Catawba offers popular music major
Catawba College News Service
Popular music is the soundtrack of modern life, and a long list of luminary artists has proved its artistic worth.
Despite this, few institutions of higher learning have embraced it, making popular musicians a group still woefully underserved by education. In fact, only about a dozen American universities offer a curriculum specifically designed for students of popular music. Catawba College has just officially joined their ranks.
Catawba has already been addressing this paucity through its degree concentration in music business, using it since 2003 as an umbrella for popular music. However, the Catawba College faculty recently approved popular music as its own degree concentration.
According to Dr. David Lee Fish, chair of Catawba’s music department, “This a clear sign of the school’s support of popular music. We now officially stand alongside such sister institutions as Berklee, Belmont, Miami, and USC in Los Angeles.”
During recent years, Catawba has become home to a growing number of talented students interested in popular music. Five of them have placed among the top three finalists in the annual John Lennon Songwriting scholarship competition; this is a far better result than any other school in a contest that receives thousands of entries.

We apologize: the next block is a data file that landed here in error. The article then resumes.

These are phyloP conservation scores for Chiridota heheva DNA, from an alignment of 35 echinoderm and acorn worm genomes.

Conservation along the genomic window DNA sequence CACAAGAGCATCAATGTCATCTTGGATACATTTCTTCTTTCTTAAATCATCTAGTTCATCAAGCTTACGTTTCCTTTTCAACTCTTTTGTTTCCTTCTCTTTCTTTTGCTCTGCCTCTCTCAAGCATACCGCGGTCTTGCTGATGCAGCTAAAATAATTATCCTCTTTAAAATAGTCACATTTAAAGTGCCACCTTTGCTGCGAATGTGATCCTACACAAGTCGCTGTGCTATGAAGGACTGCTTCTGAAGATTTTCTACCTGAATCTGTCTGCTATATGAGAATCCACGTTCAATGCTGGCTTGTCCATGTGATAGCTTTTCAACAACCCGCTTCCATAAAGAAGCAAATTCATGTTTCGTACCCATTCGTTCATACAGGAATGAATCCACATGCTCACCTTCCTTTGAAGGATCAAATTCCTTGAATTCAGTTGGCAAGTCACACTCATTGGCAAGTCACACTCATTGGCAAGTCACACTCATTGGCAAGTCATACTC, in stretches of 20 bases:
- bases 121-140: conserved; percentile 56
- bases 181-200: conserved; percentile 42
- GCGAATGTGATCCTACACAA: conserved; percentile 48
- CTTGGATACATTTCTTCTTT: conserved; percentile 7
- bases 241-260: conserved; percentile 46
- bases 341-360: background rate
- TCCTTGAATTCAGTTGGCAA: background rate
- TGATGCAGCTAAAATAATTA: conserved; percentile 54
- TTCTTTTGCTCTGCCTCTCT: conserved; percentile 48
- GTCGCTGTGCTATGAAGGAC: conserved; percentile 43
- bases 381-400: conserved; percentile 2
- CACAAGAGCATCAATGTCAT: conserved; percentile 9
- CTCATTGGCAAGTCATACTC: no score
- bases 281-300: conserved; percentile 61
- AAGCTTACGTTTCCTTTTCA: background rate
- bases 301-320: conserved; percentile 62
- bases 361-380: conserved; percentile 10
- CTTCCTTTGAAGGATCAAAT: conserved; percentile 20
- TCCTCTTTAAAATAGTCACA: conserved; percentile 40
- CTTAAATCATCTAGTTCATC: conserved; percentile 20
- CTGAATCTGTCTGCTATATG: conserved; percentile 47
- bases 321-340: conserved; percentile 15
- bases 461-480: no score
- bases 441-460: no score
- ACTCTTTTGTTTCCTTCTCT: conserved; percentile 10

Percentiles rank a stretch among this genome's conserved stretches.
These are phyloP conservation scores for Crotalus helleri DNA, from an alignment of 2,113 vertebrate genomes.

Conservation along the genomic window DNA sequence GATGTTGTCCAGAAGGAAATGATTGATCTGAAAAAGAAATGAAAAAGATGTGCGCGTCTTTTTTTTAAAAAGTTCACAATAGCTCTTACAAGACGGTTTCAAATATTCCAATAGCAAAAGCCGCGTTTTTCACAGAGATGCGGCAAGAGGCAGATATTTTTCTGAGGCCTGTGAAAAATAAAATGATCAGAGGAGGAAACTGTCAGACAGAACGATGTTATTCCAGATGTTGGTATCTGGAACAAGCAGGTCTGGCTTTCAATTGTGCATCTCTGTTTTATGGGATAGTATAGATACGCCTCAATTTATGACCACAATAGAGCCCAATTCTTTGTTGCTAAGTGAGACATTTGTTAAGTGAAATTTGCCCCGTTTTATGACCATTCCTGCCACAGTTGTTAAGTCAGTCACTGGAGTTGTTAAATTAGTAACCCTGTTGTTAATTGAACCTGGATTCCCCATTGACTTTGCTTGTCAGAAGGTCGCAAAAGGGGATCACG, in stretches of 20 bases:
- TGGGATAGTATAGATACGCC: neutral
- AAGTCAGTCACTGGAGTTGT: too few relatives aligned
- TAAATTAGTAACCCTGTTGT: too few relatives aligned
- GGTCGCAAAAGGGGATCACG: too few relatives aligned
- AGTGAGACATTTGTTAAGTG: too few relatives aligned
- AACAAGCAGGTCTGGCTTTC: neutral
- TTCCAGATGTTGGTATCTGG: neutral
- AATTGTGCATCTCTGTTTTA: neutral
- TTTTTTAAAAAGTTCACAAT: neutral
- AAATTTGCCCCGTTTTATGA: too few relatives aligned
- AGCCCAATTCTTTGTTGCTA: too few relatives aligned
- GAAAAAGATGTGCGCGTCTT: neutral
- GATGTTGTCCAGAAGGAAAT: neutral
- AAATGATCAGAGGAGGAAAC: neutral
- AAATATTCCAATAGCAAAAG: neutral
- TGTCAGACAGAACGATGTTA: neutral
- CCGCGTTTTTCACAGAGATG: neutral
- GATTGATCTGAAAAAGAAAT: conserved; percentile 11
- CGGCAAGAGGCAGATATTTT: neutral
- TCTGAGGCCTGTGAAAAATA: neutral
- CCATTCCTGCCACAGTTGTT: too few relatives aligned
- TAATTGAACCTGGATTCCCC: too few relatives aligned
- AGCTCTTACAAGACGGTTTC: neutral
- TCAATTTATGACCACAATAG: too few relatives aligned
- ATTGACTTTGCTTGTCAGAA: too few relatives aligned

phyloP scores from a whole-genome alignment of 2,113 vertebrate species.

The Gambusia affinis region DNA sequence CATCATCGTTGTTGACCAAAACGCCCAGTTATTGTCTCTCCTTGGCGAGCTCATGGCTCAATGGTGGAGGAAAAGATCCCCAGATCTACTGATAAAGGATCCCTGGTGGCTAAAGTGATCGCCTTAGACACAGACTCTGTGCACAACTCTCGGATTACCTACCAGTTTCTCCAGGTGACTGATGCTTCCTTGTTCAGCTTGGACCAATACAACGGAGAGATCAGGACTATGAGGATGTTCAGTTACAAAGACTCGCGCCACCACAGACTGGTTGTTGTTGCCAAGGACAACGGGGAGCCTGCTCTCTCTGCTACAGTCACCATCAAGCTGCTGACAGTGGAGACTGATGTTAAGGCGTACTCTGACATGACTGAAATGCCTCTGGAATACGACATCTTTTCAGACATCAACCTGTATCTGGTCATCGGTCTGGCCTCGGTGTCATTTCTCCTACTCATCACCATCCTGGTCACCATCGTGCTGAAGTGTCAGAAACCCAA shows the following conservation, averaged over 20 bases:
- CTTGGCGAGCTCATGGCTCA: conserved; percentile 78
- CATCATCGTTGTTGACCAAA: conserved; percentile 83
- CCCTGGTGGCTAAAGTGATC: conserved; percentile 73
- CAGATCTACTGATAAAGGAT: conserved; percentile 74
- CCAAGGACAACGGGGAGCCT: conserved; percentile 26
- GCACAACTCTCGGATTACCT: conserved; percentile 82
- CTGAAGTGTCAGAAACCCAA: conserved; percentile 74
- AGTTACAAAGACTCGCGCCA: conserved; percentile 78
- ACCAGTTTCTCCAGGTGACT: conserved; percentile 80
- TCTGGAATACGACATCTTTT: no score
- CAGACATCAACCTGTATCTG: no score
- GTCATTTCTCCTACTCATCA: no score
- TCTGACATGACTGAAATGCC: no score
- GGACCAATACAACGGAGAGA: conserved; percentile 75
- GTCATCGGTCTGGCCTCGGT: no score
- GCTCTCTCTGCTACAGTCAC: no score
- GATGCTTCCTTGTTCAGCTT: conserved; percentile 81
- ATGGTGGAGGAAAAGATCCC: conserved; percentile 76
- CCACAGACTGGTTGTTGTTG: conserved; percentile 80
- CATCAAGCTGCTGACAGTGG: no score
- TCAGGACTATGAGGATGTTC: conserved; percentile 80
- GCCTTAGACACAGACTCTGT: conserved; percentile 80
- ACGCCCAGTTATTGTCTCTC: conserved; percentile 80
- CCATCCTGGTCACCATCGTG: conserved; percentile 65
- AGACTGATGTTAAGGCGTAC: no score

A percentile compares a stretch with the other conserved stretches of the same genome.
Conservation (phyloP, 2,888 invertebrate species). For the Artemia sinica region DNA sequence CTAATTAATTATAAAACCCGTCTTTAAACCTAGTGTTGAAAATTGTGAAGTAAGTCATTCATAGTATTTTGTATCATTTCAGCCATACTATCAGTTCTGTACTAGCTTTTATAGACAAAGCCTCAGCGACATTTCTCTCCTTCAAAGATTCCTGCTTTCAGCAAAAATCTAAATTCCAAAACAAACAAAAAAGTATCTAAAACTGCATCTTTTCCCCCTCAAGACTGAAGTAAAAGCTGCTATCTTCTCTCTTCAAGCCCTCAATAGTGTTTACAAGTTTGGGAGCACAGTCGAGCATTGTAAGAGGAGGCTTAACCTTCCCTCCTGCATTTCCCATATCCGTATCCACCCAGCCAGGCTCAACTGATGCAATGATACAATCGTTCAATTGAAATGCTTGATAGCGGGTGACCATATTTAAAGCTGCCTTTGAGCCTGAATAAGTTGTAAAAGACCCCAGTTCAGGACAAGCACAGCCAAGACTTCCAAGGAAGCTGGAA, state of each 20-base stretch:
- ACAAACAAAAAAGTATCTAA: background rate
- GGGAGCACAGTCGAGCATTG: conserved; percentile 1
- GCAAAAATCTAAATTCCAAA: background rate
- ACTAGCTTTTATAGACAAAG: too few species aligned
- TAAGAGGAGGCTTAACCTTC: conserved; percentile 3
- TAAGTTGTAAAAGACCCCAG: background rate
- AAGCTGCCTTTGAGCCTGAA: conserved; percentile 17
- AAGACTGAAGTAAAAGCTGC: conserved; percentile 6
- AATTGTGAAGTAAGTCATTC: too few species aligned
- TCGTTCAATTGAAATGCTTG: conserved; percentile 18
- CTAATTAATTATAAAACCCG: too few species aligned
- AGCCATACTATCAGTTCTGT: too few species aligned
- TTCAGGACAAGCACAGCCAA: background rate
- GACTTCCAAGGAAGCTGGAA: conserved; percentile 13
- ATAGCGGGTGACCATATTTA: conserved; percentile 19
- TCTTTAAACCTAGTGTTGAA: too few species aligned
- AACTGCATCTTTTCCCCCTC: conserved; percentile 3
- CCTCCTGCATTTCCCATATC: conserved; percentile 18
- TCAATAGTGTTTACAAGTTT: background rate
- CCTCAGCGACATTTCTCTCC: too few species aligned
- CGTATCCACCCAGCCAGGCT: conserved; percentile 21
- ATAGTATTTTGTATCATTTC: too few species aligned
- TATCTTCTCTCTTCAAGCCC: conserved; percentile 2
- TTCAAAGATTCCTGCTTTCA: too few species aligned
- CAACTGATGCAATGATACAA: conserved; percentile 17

Such achievements have become common for Catawba students. Fish also points to the recent signing of a multi-record contract with Universal Music by 2006 Catawba graduate and now Young Artist in Residence Dennis Reed.
The school’s flagship popular ensemble, the Vernaculars, also just performed all of the Beatles’ “Abby Road” live at the Hard Rock Cafe New York in Times Square. Distinctions like these have led “In Tune Monthly” to list Catawba as a Best Music School four years running, along such institutions as Juilliard and Peabody.
Catawba’s new degree concentration in popular music brings with it several new courses. Added to classes already in the Catawba catalog, interested students can now study songwriting, audio recording and the theory of popular music.
Those majoring in popular music will continue to work closely with students in Catawba’s music business program as part of the college’s innovative Artist Development Program. This pairs student artists with managers in an environment patterned after the professional world of music.
While Catawba refers to itself as Rock U, many types of popular music are supported at the college. They include rock, urban styles and country. From this fall, the school will also embrace contemporary Christian music with the founding of a new praise band.
For more information about popular music at Catawba College, please contact David Lee Fish at email@example.com.